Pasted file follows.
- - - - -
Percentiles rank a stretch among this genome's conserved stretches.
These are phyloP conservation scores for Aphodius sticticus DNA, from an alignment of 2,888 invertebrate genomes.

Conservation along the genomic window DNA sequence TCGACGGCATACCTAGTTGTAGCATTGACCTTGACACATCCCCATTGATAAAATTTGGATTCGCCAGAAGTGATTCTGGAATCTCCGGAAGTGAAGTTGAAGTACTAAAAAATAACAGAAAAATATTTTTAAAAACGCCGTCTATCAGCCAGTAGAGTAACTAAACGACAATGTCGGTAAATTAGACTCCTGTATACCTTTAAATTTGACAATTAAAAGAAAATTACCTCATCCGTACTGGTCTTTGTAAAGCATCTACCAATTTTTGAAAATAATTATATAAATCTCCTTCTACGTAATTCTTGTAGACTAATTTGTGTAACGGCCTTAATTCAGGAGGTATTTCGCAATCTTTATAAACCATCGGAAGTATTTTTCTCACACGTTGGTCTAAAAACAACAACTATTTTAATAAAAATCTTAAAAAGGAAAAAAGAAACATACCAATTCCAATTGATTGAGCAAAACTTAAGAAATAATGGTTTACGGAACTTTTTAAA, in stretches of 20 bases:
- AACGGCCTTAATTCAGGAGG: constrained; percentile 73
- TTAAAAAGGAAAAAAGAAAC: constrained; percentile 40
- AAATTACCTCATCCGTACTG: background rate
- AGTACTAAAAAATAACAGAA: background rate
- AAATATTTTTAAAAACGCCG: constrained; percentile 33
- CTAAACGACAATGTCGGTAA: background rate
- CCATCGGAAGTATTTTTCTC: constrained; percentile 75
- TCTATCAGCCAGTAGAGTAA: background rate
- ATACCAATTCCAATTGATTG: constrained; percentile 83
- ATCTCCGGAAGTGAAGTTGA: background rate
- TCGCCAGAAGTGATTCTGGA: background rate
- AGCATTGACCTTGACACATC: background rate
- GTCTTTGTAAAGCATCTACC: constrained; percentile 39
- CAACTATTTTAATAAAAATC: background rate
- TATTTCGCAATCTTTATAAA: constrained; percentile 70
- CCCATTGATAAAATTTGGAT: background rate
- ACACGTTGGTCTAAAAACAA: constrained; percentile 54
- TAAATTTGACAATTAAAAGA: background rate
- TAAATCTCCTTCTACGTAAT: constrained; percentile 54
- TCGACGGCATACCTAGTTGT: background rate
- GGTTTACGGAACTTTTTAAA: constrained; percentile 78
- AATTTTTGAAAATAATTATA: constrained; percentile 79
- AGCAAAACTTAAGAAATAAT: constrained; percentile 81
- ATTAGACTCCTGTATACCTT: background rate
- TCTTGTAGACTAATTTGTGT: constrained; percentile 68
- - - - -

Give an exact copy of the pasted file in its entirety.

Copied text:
Percentiles rank a stretch among this genome's conserved stretches.
These are phyloP conservation scores for Aphodius sticticus DNA, from an alignment of 2,888 invertebrate genomes.

Conservation along the genomic window DNA sequence TCGACGGCATACCTAGTTGTAGCATTGACCTTGACACATCCCCATTGATAAAATTTGGATTCGCCAGAAGTGATTCTGGAATCTCCGGAAGTGAAGTTGAAGTACTAAAAAATAACAGAAAAATATTTTTAAAAACGCCGTCTATCAGCCAGTAGAGTAACTAAACGACAATGTCGGTAAATTAGACTCCTGTATACCTTTAAATTTGACAATTAAAAGAAAATTACCTCATCCGTACTGGTCTTTGTAAAGCATCTACCAATTTTTGAAAATAATTATATAAATCTCCTTCTACGTAATTCTTGTAGACTAATTTGTGTAACGGCCTTAATTCAGGAGGTATTTCGCAATCTTTATAAACCATCGGAAGTATTTTTCTCACACGTTGGTCTAAAAACAACAACTATTTTAATAAAAATCTTAAAAAGGAAAAAAGAAACATACCAATTCCAATTGATTGAGCAAAACTTAAGAAATAATGGTTTACGGAACTTTTTAAA, in stretches of 20 bases:
- AACGGCCTTAATTCAGGAGG: constrained; percentile 73
- TTAAAAAGGAAAAAAGAAAC: constrained; percentile 40
- AAATTACCTCATCCGTACTG: background rate
- AGTACTAAAAAATAACAGAA: background rate
- AAATATTTTTAAAAACGCCG: constrained; percentile 33
- CTAAACGACAATGTCGGTAA: background rate
- CCATCGGAAGTATTTTTCTC: constrained; percentile 75
- TCTATCAGCCAGTAGAGTAA: background rate
- ATACCAATTCCAATTGATTG: constrained; percentile 83
- ATCTCCGGAAGTGAAGTTGA: background rate
- TCGCCAGAAGTGATTCTGGA: background rate
- AGCATTGACCTTGACACATC: background rate
- GTCTTTGTAAAGCATCTACC: constrained; percentile 39
- CAACTATTTTAATAAAAATC: background rate
- TATTTCGCAATCTTTATAAA: constrained; percentile 70
- CCCATTGATAAAATTTGGAT: background rate
- ACACGTTGGTCTAAAAACAA: constrained; percentile 54
- TAAATTTGACAATTAAAAGA: background rate
- TAAATCTCCTTCTACGTAAT: constrained; percentile 54
- TCGACGGCATACCTAGTTGT: background rate
- GGTTTACGGAACTTTTTAAA: constrained; percentile 78
- AATTTTTGAAAATAATTATA: constrained; percentile 79
- AGCAAAACTTAAGAAATAAT: constrained; percentile 81
- ATTAGACTCCTGTATACCTT: background rate
- TCTTGTAGACTAATTTGTGT: constrained; percentile 68